Via: NBC News
By Doha Madani and Xuan Thai
NBC News – The charge of negligent homicide was “like pouring salt on an open wound” for the girl’s parents, the family’s lawyer told NBC News.
Parents of the 18-month-old girl who fell to her death from a cruise ship window in Puerto Rico are standing by the girl’s grandfather after he was charged with negligent homicide.
Salvatore Anello is facing three years in prison for the death of Chloe Wiegand after Puerto Rico’s Justice Department ordered his arrest Monday. Anello, called Sam by his family, is married to Chloe’s maternal grandmother.
Michael Winkleman, an attorney for Chloe’s parents, said the family was “fractured” after Anello’s arrest. The charge was “like pouring salt on an open wound” for Alan and Kimberly Wiegand, Winkleman told NBC News.
“The family is crushed. Utterly crushed,” Winkleman said. “I think they were doing their best to really start the process of grieving for the months since the incident, since the tragedy happened and I think they were really doing their best to keep it together for their 11-year-old son.”
While the vessel was docked in San Juan on July 7, Anello placed Chloe near an open window he thought was closed when she fell out of the Royal Caribbean cruise ship’s 11th story window. The grandfather often held Chloe up to the glass at her older brother’s hockey game so she could bang on the glass, according to the family.
Puerto Rican authorities allege that Anello negligently exposed his granddaughter to the window, causing her to fall from a height of 115 feet to her death.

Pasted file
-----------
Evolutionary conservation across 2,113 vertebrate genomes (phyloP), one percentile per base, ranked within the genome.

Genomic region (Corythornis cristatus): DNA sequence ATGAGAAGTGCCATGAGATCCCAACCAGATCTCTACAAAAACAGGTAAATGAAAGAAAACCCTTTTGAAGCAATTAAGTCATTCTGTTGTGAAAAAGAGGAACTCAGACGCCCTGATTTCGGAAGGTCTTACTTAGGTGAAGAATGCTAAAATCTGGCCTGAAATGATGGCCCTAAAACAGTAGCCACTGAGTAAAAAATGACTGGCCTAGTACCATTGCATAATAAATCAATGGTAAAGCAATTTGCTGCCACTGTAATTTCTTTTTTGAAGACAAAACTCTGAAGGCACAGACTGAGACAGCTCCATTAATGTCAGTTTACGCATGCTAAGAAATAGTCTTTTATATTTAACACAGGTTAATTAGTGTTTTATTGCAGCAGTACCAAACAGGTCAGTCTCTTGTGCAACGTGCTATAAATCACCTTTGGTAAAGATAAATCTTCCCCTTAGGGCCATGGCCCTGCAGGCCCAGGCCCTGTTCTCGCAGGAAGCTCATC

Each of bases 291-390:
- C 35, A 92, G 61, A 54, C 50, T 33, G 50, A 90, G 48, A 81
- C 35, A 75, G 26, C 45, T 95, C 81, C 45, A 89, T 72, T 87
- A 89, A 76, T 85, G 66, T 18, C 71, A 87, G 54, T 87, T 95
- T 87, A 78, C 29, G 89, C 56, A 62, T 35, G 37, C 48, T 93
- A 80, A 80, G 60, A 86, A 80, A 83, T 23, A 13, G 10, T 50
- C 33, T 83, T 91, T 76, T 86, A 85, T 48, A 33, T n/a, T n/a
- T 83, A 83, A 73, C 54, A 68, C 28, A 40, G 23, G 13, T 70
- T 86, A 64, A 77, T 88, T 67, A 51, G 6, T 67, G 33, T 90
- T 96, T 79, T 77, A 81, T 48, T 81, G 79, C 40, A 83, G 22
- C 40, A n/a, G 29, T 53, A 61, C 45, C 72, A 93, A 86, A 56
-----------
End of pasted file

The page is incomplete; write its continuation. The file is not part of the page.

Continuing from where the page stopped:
Winkleman said to NBC News Tuesday that the family has no reason to doubt Anello’s story and would like to see surveillance footage from the incident.
“We know what Sam’s version of the events were, and I have no reason to doubt what he said,” Winkleman said. “Having said that, a picture is worth a thousand words and a video is worth 10,000 words.”
Chloe’s parents, Alan and Kimberly Wiegand, told the “Today” show in July that they didn’t understand why there would be an open window so high up on the ship and that the cruise line created “a tremendous safety hazard that cost our child her life.”
Winkleman reiterated the concerns against Royal Caribbean’s safety standards, saying the family stood behind Anello “100 percent.”
“I think the critical problem there was that there are strict safety regulations that are in place that are literally designed to protect against exactly that incident, which is a toddler falling through an open glass window,” the lawyer said. “Those are primarily, you could have a screen, you could have some type of grid. Or more importantly, windows in that type of a situation aren’t even supposed to open more than 4 inches.”
Royal Caribbean said in a statement Tuesday that Chloe’s death was a “tragic incident” and referred questions to the authorities “out of respect for the family’s privacy.”
Anello was released after posting an $80,000 bond and is next scheduled to appear in court on Nov. 20.